Obscure Films: “The Home Maker” (1925)

And now that my new laptop is up and running, we’re finally back in business! I’ll try and get some extra posts out this month, too. 🙂

Some of the silent era’s finest gems weren’t big epics or artsy Expressionist dramas, but smaller, quieter pictures, set in modest parlors, humble tenements, and kitchens where a full tea kettle was always sitting on the stove. Intimate melodramas like True Heart Susie (1919) or Master of the House (1925) gently examined the most relatable and engrossing stories of all: the triumphs and travails of “regular folks.”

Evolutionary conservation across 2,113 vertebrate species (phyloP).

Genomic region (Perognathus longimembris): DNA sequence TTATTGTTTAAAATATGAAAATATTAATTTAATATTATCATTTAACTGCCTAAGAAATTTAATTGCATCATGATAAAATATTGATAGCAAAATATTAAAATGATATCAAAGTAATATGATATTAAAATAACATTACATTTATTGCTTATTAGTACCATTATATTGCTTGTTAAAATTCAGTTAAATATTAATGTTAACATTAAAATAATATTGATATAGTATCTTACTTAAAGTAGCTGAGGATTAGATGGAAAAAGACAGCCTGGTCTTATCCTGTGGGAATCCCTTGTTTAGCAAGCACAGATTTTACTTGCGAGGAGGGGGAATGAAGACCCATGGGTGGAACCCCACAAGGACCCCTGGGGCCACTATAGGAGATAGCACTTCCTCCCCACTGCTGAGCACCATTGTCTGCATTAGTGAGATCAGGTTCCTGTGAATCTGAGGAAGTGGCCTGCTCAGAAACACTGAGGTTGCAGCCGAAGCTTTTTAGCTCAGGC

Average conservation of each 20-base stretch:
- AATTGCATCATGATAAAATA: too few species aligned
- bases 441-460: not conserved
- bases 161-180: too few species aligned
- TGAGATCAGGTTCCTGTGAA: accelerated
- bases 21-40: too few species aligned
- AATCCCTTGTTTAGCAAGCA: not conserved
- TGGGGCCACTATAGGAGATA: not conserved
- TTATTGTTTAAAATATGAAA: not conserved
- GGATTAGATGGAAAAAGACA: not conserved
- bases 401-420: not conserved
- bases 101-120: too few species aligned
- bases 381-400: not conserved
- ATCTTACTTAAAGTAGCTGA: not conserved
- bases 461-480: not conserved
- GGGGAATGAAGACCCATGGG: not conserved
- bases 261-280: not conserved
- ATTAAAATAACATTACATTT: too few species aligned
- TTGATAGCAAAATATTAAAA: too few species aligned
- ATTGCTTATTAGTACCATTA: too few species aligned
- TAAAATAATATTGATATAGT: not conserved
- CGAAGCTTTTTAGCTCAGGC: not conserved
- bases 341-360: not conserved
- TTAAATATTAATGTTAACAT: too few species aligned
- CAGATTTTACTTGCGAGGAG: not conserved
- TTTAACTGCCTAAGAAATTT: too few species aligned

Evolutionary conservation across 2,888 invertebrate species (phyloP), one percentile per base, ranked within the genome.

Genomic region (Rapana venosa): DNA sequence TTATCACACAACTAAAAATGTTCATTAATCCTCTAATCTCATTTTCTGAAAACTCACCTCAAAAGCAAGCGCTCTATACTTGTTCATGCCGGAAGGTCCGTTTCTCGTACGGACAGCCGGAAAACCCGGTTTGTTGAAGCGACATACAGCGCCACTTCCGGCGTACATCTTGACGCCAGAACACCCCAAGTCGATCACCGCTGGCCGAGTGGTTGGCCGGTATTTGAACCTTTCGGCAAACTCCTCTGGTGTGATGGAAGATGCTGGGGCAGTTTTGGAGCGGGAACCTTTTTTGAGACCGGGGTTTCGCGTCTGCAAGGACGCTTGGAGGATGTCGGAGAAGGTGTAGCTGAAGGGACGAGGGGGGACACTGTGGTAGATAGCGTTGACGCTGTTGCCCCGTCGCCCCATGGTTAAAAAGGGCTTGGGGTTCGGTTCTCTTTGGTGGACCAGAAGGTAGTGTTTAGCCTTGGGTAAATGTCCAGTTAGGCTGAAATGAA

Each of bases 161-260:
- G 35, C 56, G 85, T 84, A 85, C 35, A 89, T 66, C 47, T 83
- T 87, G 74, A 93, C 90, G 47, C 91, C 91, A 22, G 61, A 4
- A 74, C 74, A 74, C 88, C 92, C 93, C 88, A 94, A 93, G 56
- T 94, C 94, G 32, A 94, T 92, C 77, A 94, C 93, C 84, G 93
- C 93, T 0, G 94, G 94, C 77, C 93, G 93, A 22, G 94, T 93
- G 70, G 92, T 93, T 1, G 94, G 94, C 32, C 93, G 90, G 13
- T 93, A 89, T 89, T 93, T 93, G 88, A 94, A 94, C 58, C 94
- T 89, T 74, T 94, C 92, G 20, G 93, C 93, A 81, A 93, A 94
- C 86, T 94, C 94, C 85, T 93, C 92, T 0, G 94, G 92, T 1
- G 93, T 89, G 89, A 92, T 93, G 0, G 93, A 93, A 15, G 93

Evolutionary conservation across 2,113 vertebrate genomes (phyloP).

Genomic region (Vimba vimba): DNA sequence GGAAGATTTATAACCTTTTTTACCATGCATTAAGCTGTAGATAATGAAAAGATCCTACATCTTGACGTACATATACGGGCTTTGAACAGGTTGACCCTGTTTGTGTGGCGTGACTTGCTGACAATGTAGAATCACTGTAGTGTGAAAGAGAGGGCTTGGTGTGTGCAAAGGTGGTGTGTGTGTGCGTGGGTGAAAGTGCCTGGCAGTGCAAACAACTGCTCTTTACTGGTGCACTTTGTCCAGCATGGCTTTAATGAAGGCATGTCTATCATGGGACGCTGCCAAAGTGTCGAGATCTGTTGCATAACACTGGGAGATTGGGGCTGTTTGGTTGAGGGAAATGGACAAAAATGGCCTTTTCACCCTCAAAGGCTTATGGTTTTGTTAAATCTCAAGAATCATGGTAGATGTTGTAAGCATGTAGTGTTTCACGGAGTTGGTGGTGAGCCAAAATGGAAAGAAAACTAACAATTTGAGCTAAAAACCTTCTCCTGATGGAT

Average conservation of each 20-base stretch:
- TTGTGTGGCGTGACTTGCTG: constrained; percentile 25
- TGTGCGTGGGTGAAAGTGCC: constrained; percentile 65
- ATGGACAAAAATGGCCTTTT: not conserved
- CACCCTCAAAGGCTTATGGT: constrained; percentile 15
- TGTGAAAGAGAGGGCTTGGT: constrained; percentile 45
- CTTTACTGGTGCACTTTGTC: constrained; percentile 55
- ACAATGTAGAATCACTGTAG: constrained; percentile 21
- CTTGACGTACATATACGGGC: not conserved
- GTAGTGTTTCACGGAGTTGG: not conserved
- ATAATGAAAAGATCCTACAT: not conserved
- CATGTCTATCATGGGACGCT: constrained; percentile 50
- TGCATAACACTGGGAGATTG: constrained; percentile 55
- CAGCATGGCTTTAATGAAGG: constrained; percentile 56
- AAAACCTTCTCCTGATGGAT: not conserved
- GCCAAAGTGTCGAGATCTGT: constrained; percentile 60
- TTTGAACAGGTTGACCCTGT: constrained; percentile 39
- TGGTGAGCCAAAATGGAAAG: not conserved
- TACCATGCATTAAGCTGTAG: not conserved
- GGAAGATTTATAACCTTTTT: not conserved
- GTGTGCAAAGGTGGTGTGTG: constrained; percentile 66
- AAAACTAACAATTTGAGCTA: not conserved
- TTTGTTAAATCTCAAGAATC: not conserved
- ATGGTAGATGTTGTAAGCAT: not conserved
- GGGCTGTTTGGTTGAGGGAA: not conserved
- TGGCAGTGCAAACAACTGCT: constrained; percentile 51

Home Maker lobby 1

And people loved those kinds of films back then, too. While largely forgotten today, Over the Hill (1920) and Tol’able David (1921)–melodramas with intimate storytelling and salt-of-the-earth characters–were two big hits of the era. Actors like Charles Ray made careers out of “gosh and golly” personas, and after filming his mighty epics D.W. Griffith was happy to turn his attention to “little” pictures like A Romance of Happy Valley (1919) and The Greatest Question (1919). Many of these dramas that survive can still captivate us. After all, as spoiled as we may be by high-quality CGI, brilliant colors and swooping camera movements, we still can’t resist a plain good story. Continue reading